Confession and Genuine Community

Blog / Produced by The High Calling
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Over the last decade, a unique phenomenon developed online called PostSecret, a community art project in which people anonymously send in their secrets with artistic graphics, which are then shared online for anyone to see. They vary in theme, from items as innocuous as the one that reads:

I steal TP from the gym… I haven’t bought any in 2 years.

To ones revealing emotional woundedness:

The one race that meant the most to me, you wern’t [sic] there to see it. You didn't ask, but I came in first.

To the utterly devastating, yet impossibly hopeful:

I got pierced after you raped me. Three years later, I have taken it out. I don't need a piece of metal to remind me anymore. I survived.

Since its inception, PostSecret has collected and shared thousands of anonymous posts, sparking museum exhibits, the publication of books, and international, multilingual spinoffs—all reflecting a desire in our hearts to be free to share the secrets we keep hidden.

At its best, the community of Christ is the relational context where such freedom should be found. We should be able to share with honesty, creating a confessional sharing space/place that allows us to prayerfully and lovingly walk with people into forgiveness, wholeness, and into their true, whole selves.

Confession Takes Dynamic Mutuality

When our inner city church, Little Flowers Community, began to wrestle with these dynamics, we found incredible wisdom in the values and practices of Alcoholic Anonymous. A beautiful model of a healthy, mutually supportive relationship is the sponsor relationship within AA.

As an alcoholic starts to make progress in recovery, he or she will choose a sponsor. The sponsor is someone who, like the person they are sponsoring, is themselves working the steps every day, though perhaps further along on the journey to provide insight and understanding.

Adapting for our context, we have begun to form these kinds of intentional and supportive relationships within our church community.

Critical to success is the mutuality in these relationships. A sponsor who is twenty years sober is only one drink away from being back at day one, while the person they are sponsoring, sober for only three months, could suddenly be in a position to support them. The relationship is not about positional authority but about dynamic mutuality.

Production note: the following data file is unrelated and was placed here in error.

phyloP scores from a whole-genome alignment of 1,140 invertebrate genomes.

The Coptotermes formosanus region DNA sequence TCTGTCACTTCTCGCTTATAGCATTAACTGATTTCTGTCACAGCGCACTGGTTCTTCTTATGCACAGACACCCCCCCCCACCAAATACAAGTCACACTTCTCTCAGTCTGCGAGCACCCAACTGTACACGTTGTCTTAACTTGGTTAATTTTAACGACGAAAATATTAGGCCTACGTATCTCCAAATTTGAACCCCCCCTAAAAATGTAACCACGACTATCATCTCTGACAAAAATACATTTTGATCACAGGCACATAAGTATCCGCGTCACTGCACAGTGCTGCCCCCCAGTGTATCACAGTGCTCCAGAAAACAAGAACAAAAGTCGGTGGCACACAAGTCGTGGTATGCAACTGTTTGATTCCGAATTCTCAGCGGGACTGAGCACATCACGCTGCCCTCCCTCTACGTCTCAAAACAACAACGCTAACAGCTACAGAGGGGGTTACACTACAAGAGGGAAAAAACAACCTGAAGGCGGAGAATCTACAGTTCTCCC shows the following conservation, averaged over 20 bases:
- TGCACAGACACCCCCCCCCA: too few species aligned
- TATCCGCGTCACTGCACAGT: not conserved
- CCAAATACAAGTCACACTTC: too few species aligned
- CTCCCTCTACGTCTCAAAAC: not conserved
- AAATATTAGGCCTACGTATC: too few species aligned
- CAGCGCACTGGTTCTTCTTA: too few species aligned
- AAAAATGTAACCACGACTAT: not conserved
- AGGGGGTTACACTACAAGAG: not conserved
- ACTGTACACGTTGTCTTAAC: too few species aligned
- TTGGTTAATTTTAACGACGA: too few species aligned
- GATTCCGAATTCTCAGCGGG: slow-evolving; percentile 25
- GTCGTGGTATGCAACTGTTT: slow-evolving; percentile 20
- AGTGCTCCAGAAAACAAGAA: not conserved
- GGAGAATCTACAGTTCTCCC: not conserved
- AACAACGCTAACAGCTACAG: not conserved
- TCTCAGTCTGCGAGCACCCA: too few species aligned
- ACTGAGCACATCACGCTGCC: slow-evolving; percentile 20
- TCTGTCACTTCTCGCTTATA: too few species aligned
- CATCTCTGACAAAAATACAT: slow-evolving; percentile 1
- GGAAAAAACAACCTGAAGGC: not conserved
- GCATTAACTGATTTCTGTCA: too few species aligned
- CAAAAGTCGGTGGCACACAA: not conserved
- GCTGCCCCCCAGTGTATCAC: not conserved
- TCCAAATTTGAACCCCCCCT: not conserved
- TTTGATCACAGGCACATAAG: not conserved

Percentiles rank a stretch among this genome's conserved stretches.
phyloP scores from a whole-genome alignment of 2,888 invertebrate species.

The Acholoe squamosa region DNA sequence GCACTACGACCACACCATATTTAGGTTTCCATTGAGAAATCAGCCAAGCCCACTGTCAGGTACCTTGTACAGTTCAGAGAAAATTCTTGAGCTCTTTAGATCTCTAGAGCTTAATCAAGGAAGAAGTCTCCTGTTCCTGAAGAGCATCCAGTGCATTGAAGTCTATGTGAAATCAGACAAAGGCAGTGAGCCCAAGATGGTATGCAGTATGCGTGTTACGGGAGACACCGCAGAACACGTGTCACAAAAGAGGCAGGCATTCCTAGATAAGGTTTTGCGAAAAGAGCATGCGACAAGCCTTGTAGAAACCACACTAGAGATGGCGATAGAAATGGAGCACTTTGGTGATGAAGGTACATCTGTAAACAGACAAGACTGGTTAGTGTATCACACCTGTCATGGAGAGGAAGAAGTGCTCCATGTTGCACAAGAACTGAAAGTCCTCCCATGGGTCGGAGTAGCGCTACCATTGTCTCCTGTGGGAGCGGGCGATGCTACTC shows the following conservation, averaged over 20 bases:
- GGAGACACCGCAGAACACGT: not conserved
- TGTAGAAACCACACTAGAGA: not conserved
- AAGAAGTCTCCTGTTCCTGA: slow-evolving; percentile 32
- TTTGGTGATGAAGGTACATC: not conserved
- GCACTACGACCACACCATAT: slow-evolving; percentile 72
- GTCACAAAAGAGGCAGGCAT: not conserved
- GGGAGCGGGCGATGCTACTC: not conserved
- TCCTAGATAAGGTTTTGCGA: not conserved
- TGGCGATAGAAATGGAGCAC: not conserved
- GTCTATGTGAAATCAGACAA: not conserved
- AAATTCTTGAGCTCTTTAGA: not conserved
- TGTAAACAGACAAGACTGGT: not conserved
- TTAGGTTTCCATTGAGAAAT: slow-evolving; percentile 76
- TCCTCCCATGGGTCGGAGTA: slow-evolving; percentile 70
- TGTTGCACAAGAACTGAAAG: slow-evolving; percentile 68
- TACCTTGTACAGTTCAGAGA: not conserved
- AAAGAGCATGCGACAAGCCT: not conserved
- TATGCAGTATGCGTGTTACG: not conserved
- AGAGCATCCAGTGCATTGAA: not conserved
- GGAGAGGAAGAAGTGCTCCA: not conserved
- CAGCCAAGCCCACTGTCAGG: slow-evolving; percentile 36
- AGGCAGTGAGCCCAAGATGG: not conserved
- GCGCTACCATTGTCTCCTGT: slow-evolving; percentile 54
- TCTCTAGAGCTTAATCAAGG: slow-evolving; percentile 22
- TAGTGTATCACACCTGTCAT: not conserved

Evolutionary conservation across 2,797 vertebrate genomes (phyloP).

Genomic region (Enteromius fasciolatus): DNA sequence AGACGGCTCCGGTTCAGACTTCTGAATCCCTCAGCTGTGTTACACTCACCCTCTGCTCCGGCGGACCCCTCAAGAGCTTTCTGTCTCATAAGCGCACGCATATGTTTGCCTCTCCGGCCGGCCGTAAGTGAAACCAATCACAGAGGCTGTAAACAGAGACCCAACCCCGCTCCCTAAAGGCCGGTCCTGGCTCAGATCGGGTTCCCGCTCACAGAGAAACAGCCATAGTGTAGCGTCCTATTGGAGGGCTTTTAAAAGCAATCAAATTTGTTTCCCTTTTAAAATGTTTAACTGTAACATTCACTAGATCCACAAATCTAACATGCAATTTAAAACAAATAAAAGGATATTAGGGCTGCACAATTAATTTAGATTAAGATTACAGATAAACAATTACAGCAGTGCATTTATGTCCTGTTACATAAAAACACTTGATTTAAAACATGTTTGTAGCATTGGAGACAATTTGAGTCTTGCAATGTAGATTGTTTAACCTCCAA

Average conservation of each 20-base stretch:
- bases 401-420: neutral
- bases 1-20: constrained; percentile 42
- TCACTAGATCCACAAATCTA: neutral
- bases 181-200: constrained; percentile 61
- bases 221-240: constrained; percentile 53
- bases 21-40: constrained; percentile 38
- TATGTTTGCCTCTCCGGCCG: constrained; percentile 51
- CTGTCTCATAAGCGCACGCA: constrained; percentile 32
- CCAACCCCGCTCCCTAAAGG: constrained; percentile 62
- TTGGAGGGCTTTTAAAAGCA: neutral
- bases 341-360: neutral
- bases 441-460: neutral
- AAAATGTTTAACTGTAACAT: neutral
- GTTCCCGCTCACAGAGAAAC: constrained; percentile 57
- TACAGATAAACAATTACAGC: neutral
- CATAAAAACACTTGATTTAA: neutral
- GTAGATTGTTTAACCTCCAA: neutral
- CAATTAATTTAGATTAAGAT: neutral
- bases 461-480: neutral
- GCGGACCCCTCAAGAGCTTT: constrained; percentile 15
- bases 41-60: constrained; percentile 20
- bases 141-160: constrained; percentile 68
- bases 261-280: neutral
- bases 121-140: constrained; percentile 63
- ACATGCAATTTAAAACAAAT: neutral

This is the kind of relationships we need as we seek to become a confessional people. Nobody is condescendingly helping those beneath them. We seek to lovingly serve, paying forward the grace we’ve received from those who supported us. As we live into restoration, every opportunity to support others strengthens our personal resolve to keep the faith.

Confession Requires Honesty

Over the last year, a couple in our community faced a massive crisis in their marriage which spilled over onto our wider community. Lies, infidelity, and threats of suicide led to a devastating separation. And when things seemed as though they couldn’t get worse, the husband died from an accident before reconciliation could be completed.

Of course, there are no guarantees that, had he confessed earlier, all of the turmoil would have been avoided, but with hindsight it is clear that a lot of suffering on all sides could have been avoided.

Our pretense and dishonesty offers little more than a sense of false security.

Confession Is Not “Sanctified Gossip”

We’ve found that confession needs be handled with great care and discernment. Confession can easily become a form of “sanctified gossip.”

I remember one occasion when a member of our community exposed the private sin of another member, framing their public comments as their own “confession” for remaining silent about the sin. While an extreme example, it is very easy for us to rationalize ways of using the spiritual discipline of confession, using it as a means of retribution or self-centeredness. We need to check our motives. If what we are saying isn’t marked by our humble contrition, then it might not really be confession.

Also, to whom we choose to confess requires discernment, not only for our own sakes but for the love of those to whom we confess. Burdening those less mature in their faith or whose own experience makes your confession unhealthy for them can cause more harm than good.

Confession Creates Authentic Community

We have also found that confession is not only the means to cleanse ourselves of moral stains but also the means to free us from the bondage of our fear and shame, allowing us to truly and freely expose our brokenness. Through this liberty, we are able to love God and others more authentically and sacrificially.

The result of this vulnerable faith is loving unity. This is why confession is so closely linked to communion, as it is far more about what we are becoming than how we have failed. Fulfilling the paradoxical promise we read in 2 Corinthians 12:10—“for whenever I am weak, then I am strong”—our weaknesses and failures are redeemed, allowing us to genuinely and humbly connect with one another in true community. As M. Scott Peck writes:

Begin to appreciate each others’ gifts, and you begin to appreciate your own limitations. Witness others share their brokenness, and you will become able to accept your own inadequacy and imperfection. Be fully aware of human variety, and you will recognize the interdependence of humanity. As a group of people do these things—as they become a community—they become more and more humble, not only as individuals but also as a group—and hence more realistic.